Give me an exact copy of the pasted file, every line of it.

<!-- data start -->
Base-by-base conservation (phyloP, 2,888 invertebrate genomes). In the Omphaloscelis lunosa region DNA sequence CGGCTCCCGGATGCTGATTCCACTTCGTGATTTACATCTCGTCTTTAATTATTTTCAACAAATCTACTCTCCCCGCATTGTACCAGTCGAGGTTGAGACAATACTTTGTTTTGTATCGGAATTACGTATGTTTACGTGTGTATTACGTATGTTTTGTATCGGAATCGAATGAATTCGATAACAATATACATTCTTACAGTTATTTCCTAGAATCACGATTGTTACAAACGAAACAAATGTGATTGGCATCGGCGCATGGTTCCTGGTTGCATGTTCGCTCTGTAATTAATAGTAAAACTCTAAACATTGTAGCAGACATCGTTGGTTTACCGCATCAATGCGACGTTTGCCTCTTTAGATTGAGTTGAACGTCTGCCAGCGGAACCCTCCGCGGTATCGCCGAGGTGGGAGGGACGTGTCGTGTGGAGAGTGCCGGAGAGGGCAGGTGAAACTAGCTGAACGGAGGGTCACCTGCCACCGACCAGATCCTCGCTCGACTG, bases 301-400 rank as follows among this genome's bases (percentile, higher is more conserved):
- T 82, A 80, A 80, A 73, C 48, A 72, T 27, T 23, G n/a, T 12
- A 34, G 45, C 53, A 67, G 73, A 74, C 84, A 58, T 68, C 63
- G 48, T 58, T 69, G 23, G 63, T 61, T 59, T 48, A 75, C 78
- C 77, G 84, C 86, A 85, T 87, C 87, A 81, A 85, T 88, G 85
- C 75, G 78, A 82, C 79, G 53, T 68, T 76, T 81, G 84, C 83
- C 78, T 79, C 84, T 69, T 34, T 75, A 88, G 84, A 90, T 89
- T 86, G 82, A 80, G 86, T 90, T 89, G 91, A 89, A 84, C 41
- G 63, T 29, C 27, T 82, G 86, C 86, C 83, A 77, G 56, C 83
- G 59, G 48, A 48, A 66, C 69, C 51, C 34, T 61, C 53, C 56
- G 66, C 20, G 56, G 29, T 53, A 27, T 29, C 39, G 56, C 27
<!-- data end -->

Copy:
Base-by-base conservation (phyloP, 2,888 invertebrate genomes). In the Omphaloscelis lunosa region DNA sequence CGGCTCCCGGATGCTGATTCCACTTCGTGATTTACATCTCGTCTTTAATTATTTTCAACAAATCTACTCTCCCCGCATTGTACCAGTCGAGGTTGAGACAATACTTTGTTTTGTATCGGAATTACGTATGTTTACGTGTGTATTACGTATGTTTTGTATCGGAATCGAATGAATTCGATAACAATATACATTCTTACAGTTATTTCCTAGAATCACGATTGTTACAAACGAAACAAATGTGATTGGCATCGGCGCATGGTTCCTGGTTGCATGTTCGCTCTGTAATTAATAGTAAAACTCTAAACATTGTAGCAGACATCGTTGGTTTACCGCATCAATGCGACGTTTGCCTCTTTAGATTGAGTTGAACGTCTGCCAGCGGAACCCTCCGCGGTATCGCCGAGGTGGGAGGGACGTGTCGTGTGGAGAGTGCCGGAGAGGGCAGGTGAAACTAGCTGAACGGAGGGTCACCTGCCACCGACCAGATCCTCGCTCGACTG, bases 301-400 rank as follows among this genome's bases (percentile, higher is more conserved):
- T 82, A 80, A 80, A 73, C 48, A 72, T 27, T 23, G n/a, T 12
- A 34, G 45, C 53, A 67, G 73, A 74, C 84, A 58, T 68, C 63
- G 48, T 58, T 69, G 23, G 63, T 61, T 59, T 48, A 75, C 78
- C 77, G 84, C 86, A 85, T 87, C 87, A 81, A 85, T 88, G 85
- C 75, G 78, A 82, C 79, G 53, T 68, T 76, T 81, G 84, C 83
- C 78, T 79, C 84, T 69, T 34, T 75, A 88, G 84, A 90, T 89
- T 86, G 82, A 80, G 86, T 90, T 89, G 91, A 89, A 84, C 41
- G 63, T 29, C 27, T 82, G 86, C 86, C 83, A 77, G 56, C 83
- G 59, G 48, A 48, A 66, C 69, C 51, C 34, T 61, C 53, C 56
- G 66, C 20, G 56, G 29, T 53, A 27, T 29, C 39, G 56, C 27